Chenjezo Grant Gonani wants to build culturally relevant mental health care


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At first, Chenjezo Grant Gonani had a hard time believing that his friend was sick. He had just spoken with him, and everything had seemed fine. But when Gonani visited one night, the family had locked his friend in his room and wouldn’t let him out. They said he’d been running around, shouting, and smashing windows.

“To me it was shocking,” recalls Gonani, a second-year student in the HMS Master of Medical Sciences in Global Health Delivery (MMSc-GHD) program. “He’d be fine, then he’d be manic.”

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Gonani, who was then working as a general practitioner for the Malawi Ministry of Health, recognized that his friend likely had bipolar disorder. In their search for treatment for the man, his family was consulting various traditional and faith healers, not the staff at a nearby district hospital.

Yet, as the disorder worsened, the family worried that they couldn’t keep him safe or protect others from his outbursts. They took him to the hospital where the staff, ill-prepared to deal with serious mental illness, put the man in chains and transferred him to the mental health hospital in the capital.

“We have to build services that will work within the complex cultural, social, and economic context of the community.” —Chenjezo Grant Gonani

In Malawi, a nation of 19 million in southeastern Africa, many people view mental illness as a spiritual issue, a malady not trusted to staff at district hospitals. According to Gonani, in Malawi 80 percent of patients with mental health illness are untreated and live with their families.

“We have to build services that will work within the complex cultural, social, and economic context of the community,” he says.

To contribute to this change, Gonani enrolled in a degree program in mental health care at Malawi’s St. John of God College of Health Sciences, and, following graduation, he established a mental health clinic in the district hospital in Neno and began traveling to the district’s other community health centers and making visits to patients’ homes.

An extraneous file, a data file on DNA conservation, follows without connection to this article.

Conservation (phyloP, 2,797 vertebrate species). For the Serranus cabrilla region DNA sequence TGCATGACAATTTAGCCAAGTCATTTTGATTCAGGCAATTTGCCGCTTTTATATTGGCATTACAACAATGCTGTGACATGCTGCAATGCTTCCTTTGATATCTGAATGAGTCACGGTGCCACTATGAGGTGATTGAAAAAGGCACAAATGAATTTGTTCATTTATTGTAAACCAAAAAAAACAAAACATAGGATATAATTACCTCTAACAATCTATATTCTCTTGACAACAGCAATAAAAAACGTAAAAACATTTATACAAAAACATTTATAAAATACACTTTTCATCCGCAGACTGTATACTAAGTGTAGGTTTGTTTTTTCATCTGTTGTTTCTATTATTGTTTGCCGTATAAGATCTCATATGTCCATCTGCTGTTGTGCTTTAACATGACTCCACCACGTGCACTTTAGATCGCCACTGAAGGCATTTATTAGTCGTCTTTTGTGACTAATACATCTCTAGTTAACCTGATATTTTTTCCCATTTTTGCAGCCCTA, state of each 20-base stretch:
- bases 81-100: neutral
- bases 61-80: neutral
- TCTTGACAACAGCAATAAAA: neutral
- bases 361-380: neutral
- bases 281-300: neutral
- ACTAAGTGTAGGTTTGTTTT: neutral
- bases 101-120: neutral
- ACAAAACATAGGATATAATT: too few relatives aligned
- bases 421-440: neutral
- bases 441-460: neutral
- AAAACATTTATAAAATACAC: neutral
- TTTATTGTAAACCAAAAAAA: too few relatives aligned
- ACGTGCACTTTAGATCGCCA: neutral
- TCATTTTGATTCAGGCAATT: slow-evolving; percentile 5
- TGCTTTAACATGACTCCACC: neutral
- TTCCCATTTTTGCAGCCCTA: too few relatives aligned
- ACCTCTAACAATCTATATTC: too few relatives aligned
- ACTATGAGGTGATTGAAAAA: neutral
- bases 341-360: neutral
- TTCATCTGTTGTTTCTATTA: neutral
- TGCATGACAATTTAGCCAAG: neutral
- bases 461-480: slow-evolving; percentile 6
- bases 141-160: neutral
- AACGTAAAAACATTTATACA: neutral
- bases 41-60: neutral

He also attended the Harvard Global Health Delivery Intensive Program, a bootstrapping course for delivery science, where he learned how to train general practitioners and community health workers to identify people with mental health illnesses, refer them for treatment, and provide them with basic support services.

In the MMSc-GHD program at HMS, Gonani is gaining skills that he will take to Malawi to help achieve his goal of developing care networks for people with mental illnesses that involve families and traditional community leaders. While at HMS, he is working with Giuseppe Raviola, an HMS assistant professor of psychiatry and director of the department’s Program in Global Mental Health and Social Change; and Byron Good, an HMS professor of medical anthropology in global health and social medicine.

“You have to dig down to try to understand the cultural context before you build,” Gonani says. “You have to understand things from the inside out.”